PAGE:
Jimmy Connors and his girl-friend want to take part in Paul Whiteman's highschool's band contest, but they cannot afford the fare. But per chance the meet Paul Whiteman in person and are ... See full summary »
Paul Whiteman and Orchestra
Old friends Ward and Phillip both become smitten with Phillip's mother's attractive young secretary Stella. But Stella marries Phillip and stands by him as his behavior becomes more and ... See full summary »
Susan Trexel is a wealthy socialite, who while vacationing in Europe undergoes a religious transformation. On her return to America, Susan takes on the task of spreading her new found ... See full summary »
Dr. James Kildare has just completed his internship at Blair General Hospital and is assigned to work with his mentor, Dr. Leonard Gillespie. But fearing for the health of his father, Dr. ... See full summary »
Myles Vanders feuds with hardnosed stable owner Davis Lockwood. Myles takes revenge by romancing and marrying Lockwood's daughter Linda. But as the big race looms nearer, Myles is ... See full summary »
S. Sylvan Simon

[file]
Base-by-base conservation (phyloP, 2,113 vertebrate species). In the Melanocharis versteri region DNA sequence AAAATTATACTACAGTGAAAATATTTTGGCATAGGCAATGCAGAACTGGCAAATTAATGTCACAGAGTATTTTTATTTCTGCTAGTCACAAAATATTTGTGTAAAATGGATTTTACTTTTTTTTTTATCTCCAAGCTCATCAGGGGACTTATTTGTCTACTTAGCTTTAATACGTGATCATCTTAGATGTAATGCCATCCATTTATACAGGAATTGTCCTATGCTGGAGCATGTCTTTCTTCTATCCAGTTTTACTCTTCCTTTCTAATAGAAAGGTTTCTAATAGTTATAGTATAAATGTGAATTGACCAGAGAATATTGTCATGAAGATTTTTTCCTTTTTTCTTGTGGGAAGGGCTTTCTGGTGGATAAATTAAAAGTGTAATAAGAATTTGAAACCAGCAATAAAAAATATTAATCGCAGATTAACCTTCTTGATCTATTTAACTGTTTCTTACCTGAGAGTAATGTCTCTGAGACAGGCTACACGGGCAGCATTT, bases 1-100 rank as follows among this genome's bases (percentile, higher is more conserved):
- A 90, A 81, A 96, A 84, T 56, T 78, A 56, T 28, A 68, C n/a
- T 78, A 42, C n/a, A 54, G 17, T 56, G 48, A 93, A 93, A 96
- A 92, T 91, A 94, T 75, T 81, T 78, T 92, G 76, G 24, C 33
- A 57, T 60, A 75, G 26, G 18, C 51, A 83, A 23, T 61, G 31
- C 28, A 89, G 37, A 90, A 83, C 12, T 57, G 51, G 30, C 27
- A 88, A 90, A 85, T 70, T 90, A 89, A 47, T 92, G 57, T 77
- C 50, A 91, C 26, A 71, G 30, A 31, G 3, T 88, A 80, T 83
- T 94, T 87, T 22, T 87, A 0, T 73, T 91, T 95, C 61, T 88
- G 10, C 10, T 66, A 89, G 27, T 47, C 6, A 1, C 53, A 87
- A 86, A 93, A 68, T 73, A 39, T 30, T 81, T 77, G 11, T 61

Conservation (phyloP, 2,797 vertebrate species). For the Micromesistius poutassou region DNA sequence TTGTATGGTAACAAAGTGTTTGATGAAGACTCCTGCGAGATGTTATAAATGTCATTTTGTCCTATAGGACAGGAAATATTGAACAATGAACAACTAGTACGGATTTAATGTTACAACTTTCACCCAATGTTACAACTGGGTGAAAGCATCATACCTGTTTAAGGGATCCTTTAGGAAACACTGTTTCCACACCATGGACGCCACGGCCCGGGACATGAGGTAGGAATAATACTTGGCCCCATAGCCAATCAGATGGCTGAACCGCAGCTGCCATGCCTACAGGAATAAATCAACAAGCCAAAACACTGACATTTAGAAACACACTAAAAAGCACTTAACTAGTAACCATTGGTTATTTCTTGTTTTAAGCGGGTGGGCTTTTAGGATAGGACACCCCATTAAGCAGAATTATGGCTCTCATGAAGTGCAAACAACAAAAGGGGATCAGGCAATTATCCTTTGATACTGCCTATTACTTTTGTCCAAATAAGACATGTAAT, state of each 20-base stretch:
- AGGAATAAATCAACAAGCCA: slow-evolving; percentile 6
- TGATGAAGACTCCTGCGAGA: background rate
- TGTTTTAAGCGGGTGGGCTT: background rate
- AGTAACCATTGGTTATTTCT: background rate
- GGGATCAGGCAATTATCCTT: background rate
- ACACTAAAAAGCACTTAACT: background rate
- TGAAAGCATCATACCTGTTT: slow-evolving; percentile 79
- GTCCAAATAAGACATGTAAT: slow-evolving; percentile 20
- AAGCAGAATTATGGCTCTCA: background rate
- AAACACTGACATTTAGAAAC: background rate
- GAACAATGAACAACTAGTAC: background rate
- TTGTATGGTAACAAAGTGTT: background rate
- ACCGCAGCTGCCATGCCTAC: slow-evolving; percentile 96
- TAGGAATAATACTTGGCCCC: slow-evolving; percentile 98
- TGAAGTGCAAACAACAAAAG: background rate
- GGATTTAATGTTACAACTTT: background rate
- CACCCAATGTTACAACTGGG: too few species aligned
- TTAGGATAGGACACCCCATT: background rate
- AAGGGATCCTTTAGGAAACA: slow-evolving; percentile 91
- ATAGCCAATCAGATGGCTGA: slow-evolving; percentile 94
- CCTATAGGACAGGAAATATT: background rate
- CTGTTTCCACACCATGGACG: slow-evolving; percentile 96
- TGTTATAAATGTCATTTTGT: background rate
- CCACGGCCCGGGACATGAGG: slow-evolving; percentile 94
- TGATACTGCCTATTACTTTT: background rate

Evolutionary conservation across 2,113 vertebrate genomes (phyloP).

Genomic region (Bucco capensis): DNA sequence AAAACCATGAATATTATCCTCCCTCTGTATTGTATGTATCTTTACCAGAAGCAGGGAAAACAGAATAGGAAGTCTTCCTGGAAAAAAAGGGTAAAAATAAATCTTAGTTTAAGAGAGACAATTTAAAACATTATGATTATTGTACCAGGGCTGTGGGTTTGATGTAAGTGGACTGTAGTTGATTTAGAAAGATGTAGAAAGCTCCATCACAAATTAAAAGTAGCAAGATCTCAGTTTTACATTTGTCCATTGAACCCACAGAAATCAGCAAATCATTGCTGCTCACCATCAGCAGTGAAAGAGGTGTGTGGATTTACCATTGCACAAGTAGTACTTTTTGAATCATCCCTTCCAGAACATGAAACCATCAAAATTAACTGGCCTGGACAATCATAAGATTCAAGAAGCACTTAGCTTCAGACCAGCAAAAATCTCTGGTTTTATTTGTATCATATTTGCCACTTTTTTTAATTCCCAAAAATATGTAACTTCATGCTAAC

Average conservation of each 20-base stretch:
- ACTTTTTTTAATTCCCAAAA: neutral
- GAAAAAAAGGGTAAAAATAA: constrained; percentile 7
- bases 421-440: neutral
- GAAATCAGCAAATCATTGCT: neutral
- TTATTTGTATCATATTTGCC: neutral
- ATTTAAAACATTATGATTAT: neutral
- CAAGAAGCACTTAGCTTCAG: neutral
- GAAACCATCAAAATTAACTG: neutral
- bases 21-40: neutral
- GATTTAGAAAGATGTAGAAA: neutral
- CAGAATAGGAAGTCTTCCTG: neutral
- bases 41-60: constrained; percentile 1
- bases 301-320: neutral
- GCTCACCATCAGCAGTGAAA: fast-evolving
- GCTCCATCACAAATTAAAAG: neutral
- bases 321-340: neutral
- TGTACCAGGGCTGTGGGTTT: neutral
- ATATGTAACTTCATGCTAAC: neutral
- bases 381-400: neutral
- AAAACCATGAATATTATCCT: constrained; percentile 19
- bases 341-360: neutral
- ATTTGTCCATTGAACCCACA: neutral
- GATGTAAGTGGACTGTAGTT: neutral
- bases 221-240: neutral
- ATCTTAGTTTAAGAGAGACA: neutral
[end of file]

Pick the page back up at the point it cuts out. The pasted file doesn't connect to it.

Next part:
This is at least the third time that the stage play "Dulcy" by George S. Kaufman and Marc Connelly was made by MGM into a film. A silent featuring Constance Talmadge appeared in 1923. Version No. 2 appears under the title "Not So Dumb" in 1930 and features Marion Davies (directed by King Vidor). A CD version is available featuring Zazu Pitts in a 1935 radio broadcast and you can pull down off the internet a 1937 radio version with Gracie Allen. Dulcy must have been a real hit on the stage and I would expect that the Gracie Allen version was a hoot. I just did not think this was a slap on the leg comedy that aged well for viewers the 21st Century. The story's premise is that a scatterbrained young woman tries to turn a weekend social event into a business opportunity for her fiancé. Ann Sothern is a good actress but the material just does not seem quite as funny as it obviously must have decades ago. There are clever written gags and lots of physical comedy. The material has the actresses in the lead playing as if they were actually dumb - not just clever and using being dumb as a technique to get their way. Today we no longer find funny folks who are not that bright and who seem to glide through life oblivious to their situation. All ends well, despite Dulcy's efforts, and perhaps some of you will find this a pleasant diversion. Recommended for social scientists and anthropologists attempting to research what was funny to us when.
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